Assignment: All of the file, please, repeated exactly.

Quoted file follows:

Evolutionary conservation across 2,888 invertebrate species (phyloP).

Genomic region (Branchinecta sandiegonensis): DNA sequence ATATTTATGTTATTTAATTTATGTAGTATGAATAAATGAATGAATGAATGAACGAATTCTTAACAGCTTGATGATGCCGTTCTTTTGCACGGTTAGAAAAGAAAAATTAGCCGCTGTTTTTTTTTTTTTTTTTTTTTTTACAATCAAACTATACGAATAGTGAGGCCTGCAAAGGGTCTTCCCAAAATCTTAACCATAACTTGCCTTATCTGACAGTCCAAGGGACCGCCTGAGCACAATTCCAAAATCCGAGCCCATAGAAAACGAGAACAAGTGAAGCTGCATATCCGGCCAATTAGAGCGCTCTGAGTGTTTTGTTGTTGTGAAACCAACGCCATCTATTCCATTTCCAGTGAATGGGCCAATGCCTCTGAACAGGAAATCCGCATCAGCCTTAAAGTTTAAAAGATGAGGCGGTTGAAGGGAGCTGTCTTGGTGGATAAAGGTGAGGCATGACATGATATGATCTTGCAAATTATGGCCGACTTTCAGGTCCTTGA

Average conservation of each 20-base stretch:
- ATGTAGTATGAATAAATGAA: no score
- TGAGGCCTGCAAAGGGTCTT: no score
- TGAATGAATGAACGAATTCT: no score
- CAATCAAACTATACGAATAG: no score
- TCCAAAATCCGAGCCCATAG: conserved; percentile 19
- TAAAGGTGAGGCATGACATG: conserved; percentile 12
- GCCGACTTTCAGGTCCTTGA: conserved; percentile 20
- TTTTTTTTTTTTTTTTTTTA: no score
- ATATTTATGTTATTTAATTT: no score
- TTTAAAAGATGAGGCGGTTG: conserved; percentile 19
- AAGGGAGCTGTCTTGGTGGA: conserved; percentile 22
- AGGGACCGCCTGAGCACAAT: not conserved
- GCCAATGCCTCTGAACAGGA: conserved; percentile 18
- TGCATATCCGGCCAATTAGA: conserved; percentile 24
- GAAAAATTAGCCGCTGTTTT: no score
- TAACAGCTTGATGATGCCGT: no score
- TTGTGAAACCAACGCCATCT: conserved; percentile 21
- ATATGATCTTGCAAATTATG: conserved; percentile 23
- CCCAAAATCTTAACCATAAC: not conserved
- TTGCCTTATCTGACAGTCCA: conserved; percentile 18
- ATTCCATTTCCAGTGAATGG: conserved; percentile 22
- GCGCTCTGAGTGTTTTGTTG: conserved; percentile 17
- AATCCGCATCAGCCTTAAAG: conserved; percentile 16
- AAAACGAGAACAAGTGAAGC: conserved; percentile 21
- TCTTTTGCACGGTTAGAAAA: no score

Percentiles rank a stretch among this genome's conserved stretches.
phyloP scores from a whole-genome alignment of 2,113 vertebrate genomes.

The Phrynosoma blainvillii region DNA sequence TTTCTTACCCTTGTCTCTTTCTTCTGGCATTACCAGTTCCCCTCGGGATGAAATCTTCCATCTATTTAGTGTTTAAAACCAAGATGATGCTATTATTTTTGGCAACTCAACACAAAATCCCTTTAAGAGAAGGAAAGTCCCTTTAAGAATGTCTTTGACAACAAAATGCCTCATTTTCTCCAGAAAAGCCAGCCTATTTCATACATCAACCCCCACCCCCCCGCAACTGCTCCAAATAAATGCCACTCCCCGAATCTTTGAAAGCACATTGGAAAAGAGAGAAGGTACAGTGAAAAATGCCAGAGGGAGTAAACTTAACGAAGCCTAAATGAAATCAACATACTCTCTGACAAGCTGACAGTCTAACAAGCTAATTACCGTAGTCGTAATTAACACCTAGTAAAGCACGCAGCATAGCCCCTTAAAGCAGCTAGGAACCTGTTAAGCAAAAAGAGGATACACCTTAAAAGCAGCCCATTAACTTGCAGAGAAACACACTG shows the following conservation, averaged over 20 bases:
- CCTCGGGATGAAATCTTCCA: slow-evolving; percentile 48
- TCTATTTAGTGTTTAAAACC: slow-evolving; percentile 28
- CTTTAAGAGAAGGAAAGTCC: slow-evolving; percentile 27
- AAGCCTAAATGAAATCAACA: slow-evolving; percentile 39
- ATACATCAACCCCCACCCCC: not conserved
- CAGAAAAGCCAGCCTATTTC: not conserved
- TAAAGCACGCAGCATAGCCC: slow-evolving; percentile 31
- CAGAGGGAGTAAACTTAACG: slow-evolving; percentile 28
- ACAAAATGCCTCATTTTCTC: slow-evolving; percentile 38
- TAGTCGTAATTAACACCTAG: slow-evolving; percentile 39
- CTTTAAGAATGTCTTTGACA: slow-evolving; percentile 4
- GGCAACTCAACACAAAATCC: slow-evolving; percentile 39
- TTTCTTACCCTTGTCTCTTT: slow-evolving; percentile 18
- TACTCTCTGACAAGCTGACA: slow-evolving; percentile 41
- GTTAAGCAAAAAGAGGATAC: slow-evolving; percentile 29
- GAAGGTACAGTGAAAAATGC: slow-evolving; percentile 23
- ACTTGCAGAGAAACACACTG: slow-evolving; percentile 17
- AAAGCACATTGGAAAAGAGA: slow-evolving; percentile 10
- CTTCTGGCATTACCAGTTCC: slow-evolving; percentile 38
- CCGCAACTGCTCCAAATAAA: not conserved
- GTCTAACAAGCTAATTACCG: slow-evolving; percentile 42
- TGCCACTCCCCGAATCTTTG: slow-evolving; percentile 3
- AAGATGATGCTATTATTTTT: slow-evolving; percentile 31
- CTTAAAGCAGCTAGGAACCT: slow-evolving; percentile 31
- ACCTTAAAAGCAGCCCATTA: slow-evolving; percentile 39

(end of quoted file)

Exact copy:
Evolutionary conservation across 2,888 invertebrate species (phyloP).

Genomic region (Branchinecta sandiegonensis): DNA sequence ATATTTATGTTATTTAATTTATGTAGTATGAATAAATGAATGAATGAATGAACGAATTCTTAACAGCTTGATGATGCCGTTCTTTTGCACGGTTAGAAAAGAAAAATTAGCCGCTGTTTTTTTTTTTTTTTTTTTTTTTACAATCAAACTATACGAATAGTGAGGCCTGCAAAGGGTCTTCCCAAAATCTTAACCATAACTTGCCTTATCTGACAGTCCAAGGGACCGCCTGAGCACAATTCCAAAATCCGAGCCCATAGAAAACGAGAACAAGTGAAGCTGCATATCCGGCCAATTAGAGCGCTCTGAGTGTTTTGTTGTTGTGAAACCAACGCCATCTATTCCATTTCCAGTGAATGGGCCAATGCCTCTGAACAGGAAATCCGCATCAGCCTTAAAGTTTAAAAGATGAGGCGGTTGAAGGGAGCTGTCTTGGTGGATAAAGGTGAGGCATGACATGATATGATCTTGCAAATTATGGCCGACTTTCAGGTCCTTGA

Average conservation of each 20-base stretch:
- ATGTAGTATGAATAAATGAA: no score
- TGAGGCCTGCAAAGGGTCTT: no score
- TGAATGAATGAACGAATTCT: no score
- CAATCAAACTATACGAATAG: no score
- TCCAAAATCCGAGCCCATAG: conserved; percentile 19
- TAAAGGTGAGGCATGACATG: conserved; percentile 12
- GCCGACTTTCAGGTCCTTGA: conserved; percentile 20
- TTTTTTTTTTTTTTTTTTTA: no score
- ATATTTATGTTATTTAATTT: no score
- TTTAAAAGATGAGGCGGTTG: conserved; percentile 19
- AAGGGAGCTGTCTTGGTGGA: conserved; percentile 22
- AGGGACCGCCTGAGCACAAT: not conserved
- GCCAATGCCTCTGAACAGGA: conserved; percentile 18
- TGCATATCCGGCCAATTAGA: conserved; percentile 24
- GAAAAATTAGCCGCTGTTTT: no score
- TAACAGCTTGATGATGCCGT: no score
- TTGTGAAACCAACGCCATCT: conserved; percentile 21
- ATATGATCTTGCAAATTATG: conserved; percentile 23
- CCCAAAATCTTAACCATAAC: not conserved
- TTGCCTTATCTGACAGTCCA: conserved; percentile 18
- ATTCCATTTCCAGTGAATGG: conserved; percentile 22
- GCGCTCTGAGTGTTTTGTTG: conserved; percentile 17
- AATCCGCATCAGCCTTAAAG: conserved; percentile 16
- AAAACGAGAACAAGTGAAGC: conserved; percentile 21
- TCTTTTGCACGGTTAGAAAA: no score

Percentiles rank a stretch among this genome's conserved stretches.
phyloP scores from a whole-genome alignment of 2,113 vertebrate genomes.

The Phrynosoma blainvillii region DNA sequence TTTCTTACCCTTGTCTCTTTCTTCTGGCATTACCAGTTCCCCTCGGGATGAAATCTTCCATCTATTTAGTGTTTAAAACCAAGATGATGCTATTATTTTTGGCAACTCAACACAAAATCCCTTTAAGAGAAGGAAAGTCCCTTTAAGAATGTCTTTGACAACAAAATGCCTCATTTTCTCCAGAAAAGCCAGCCTATTTCATACATCAACCCCCACCCCCCCGCAACTGCTCCAAATAAATGCCACTCCCCGAATCTTTGAAAGCACATTGGAAAAGAGAGAAGGTACAGTGAAAAATGCCAGAGGGAGTAAACTTAACGAAGCCTAAATGAAATCAACATACTCTCTGACAAGCTGACAGTCTAACAAGCTAATTACCGTAGTCGTAATTAACACCTAGTAAAGCACGCAGCATAGCCCCTTAAAGCAGCTAGGAACCTGTTAAGCAAAAAGAGGATACACCTTAAAAGCAGCCCATTAACTTGCAGAGAAACACACTG shows the following conservation, averaged over 20 bases:
- CCTCGGGATGAAATCTTCCA: slow-evolving; percentile 48
- TCTATTTAGTGTTTAAAACC: slow-evolving; percentile 28
- CTTTAAGAGAAGGAAAGTCC: slow-evolving; percentile 27
- AAGCCTAAATGAAATCAACA: slow-evolving; percentile 39
- ATACATCAACCCCCACCCCC: not conserved
- CAGAAAAGCCAGCCTATTTC: not conserved
- TAAAGCACGCAGCATAGCCC: slow-evolving; percentile 31
- CAGAGGGAGTAAACTTAACG: slow-evolving; percentile 28
- ACAAAATGCCTCATTTTCTC: slow-evolving; percentile 38
- TAGTCGTAATTAACACCTAG: slow-evolving; percentile 39
- CTTTAAGAATGTCTTTGACA: slow-evolving; percentile 4
- GGCAACTCAACACAAAATCC: slow-evolving; percentile 39
- TTTCTTACCCTTGTCTCTTT: slow-evolving; percentile 18
- TACTCTCTGACAAGCTGACA: slow-evolving; percentile 41
- GTTAAGCAAAAAGAGGATAC: slow-evolving; percentile 29
- GAAGGTACAGTGAAAAATGC: slow-evolving; percentile 23
- ACTTGCAGAGAAACACACTG: slow-evolving; percentile 17
- AAAGCACATTGGAAAAGAGA: slow-evolving; percentile 10
- CTTCTGGCATTACCAGTTCC: slow-evolving; percentile 38
- CCGCAACTGCTCCAAATAAA: not conserved
- GTCTAACAAGCTAATTACCG: slow-evolving; percentile 42
- TGCCACTCCCCGAATCTTTG: slow-evolving; percentile 3
- AAGATGATGCTATTATTTTT: slow-evolving; percentile 31
- CTTAAAGCAGCTAGGAACCT: slow-evolving; percentile 31
- ACCTTAAAAGCAGCCCATTA: slow-evolving; percentile 39